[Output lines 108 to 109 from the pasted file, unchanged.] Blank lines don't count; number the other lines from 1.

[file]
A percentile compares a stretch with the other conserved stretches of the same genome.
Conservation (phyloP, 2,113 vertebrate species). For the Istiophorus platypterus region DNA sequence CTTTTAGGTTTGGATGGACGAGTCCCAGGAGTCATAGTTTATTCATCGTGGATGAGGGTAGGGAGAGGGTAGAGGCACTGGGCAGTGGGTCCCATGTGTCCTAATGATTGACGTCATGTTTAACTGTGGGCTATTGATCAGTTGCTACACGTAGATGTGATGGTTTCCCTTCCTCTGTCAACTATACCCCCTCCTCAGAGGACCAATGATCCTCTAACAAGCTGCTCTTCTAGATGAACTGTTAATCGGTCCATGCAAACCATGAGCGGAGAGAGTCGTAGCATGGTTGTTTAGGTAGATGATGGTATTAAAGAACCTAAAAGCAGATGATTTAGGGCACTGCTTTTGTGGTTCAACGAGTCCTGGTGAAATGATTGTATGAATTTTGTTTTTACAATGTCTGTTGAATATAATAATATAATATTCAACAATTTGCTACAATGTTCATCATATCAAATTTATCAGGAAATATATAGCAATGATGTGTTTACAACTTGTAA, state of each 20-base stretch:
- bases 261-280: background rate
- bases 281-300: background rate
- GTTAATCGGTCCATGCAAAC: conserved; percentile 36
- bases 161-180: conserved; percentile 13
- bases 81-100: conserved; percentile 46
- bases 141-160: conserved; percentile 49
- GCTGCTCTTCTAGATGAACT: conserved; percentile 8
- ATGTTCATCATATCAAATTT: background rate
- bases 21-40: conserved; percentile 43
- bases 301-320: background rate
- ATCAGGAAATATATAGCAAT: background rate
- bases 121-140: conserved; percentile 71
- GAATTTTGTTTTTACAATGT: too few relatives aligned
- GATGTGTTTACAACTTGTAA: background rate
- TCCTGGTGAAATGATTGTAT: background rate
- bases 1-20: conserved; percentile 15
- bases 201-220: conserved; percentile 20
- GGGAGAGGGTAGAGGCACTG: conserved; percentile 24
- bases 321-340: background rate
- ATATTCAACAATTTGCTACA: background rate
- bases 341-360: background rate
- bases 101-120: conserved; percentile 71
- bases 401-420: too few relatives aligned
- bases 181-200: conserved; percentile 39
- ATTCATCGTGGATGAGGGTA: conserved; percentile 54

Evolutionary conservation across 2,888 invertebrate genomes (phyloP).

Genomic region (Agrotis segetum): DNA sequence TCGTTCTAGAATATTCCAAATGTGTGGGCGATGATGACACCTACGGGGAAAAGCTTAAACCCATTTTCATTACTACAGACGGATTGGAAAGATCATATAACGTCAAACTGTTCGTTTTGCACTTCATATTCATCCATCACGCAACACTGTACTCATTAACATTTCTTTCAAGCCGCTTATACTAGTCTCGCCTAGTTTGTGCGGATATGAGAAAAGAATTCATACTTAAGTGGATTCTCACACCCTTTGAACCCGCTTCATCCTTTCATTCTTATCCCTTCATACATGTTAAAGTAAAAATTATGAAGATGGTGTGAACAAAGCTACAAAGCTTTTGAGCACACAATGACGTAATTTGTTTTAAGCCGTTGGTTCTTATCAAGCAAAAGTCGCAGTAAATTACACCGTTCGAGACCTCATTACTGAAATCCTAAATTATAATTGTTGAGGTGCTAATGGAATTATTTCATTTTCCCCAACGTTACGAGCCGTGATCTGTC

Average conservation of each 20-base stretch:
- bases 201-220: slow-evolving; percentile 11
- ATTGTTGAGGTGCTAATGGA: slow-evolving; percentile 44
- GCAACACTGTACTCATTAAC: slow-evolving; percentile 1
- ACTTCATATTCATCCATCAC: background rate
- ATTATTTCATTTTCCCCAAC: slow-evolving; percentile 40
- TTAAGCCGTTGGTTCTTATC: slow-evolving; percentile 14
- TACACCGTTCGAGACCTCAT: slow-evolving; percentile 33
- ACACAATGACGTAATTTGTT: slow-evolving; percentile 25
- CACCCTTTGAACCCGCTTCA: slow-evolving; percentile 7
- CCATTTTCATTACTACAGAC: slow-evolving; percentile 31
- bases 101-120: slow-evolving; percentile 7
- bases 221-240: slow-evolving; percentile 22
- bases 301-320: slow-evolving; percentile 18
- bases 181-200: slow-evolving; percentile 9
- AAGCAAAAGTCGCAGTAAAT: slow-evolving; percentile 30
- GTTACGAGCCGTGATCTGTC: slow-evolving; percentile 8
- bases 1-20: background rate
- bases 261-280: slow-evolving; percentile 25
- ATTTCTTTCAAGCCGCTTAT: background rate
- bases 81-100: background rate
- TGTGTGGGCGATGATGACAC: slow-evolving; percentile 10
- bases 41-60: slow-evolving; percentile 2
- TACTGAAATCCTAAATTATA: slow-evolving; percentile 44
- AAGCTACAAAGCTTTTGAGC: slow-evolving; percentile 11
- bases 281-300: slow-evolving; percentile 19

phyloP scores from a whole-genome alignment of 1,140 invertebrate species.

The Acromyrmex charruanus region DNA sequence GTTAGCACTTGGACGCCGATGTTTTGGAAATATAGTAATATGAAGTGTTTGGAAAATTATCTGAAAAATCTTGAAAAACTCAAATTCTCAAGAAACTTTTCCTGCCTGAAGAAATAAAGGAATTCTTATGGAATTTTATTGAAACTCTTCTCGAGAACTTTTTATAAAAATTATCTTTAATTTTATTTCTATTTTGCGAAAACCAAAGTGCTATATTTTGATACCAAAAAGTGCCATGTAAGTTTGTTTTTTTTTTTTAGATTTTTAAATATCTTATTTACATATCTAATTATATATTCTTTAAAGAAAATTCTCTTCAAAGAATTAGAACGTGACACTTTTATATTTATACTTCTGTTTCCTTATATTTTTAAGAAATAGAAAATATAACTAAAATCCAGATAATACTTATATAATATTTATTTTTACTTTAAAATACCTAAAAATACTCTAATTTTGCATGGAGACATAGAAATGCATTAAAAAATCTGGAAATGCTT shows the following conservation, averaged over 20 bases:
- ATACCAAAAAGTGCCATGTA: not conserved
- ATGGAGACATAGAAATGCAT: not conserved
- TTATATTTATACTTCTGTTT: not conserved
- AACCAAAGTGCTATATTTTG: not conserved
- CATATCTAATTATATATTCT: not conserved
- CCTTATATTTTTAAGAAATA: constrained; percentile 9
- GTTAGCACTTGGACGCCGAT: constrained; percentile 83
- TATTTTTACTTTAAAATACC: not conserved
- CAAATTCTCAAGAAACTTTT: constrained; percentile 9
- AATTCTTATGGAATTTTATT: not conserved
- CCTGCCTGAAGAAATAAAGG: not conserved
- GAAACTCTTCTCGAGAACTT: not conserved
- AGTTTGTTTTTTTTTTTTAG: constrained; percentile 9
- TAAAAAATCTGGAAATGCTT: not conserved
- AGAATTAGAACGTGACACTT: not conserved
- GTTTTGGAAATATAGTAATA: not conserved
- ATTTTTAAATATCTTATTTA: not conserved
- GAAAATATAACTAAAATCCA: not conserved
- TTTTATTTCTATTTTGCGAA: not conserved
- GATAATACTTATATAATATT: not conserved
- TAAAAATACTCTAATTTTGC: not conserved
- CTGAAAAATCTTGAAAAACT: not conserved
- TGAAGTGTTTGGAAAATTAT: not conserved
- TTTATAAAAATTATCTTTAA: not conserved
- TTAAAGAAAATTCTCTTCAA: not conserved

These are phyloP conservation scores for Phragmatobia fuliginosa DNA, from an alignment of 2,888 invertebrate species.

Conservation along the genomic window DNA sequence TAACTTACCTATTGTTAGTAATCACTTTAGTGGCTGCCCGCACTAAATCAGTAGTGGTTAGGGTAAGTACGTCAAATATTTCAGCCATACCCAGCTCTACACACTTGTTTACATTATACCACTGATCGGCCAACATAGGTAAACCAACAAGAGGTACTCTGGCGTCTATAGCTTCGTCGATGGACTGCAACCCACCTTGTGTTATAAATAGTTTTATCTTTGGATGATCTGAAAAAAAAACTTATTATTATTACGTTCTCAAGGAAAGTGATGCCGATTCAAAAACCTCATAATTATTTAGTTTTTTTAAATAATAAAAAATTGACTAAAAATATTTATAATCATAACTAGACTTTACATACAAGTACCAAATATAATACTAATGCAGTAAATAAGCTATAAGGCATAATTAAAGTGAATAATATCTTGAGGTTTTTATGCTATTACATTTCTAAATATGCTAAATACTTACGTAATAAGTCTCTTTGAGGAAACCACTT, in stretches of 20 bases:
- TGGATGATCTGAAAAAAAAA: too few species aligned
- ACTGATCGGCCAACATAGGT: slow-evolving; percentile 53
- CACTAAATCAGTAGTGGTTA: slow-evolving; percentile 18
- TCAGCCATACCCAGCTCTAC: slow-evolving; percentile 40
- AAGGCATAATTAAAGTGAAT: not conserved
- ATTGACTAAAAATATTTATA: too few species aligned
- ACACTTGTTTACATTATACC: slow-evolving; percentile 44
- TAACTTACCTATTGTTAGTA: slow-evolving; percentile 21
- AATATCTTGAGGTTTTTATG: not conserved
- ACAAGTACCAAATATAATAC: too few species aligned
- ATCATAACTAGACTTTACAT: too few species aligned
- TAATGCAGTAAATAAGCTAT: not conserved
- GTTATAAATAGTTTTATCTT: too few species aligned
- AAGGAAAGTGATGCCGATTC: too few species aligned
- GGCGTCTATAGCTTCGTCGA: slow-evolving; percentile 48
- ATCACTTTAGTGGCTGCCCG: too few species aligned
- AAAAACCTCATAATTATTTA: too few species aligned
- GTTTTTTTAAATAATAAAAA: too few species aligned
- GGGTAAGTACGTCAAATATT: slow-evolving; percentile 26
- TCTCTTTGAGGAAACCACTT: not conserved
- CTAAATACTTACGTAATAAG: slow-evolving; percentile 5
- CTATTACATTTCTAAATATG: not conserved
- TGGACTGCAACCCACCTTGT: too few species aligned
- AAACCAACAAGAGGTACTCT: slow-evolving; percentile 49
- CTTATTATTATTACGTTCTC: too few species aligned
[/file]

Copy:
- AAACCAACAAGAGGTACTCT: slow-evolving; percentile 49
- CTTATTATTATTACGTTCTC: too few species aligned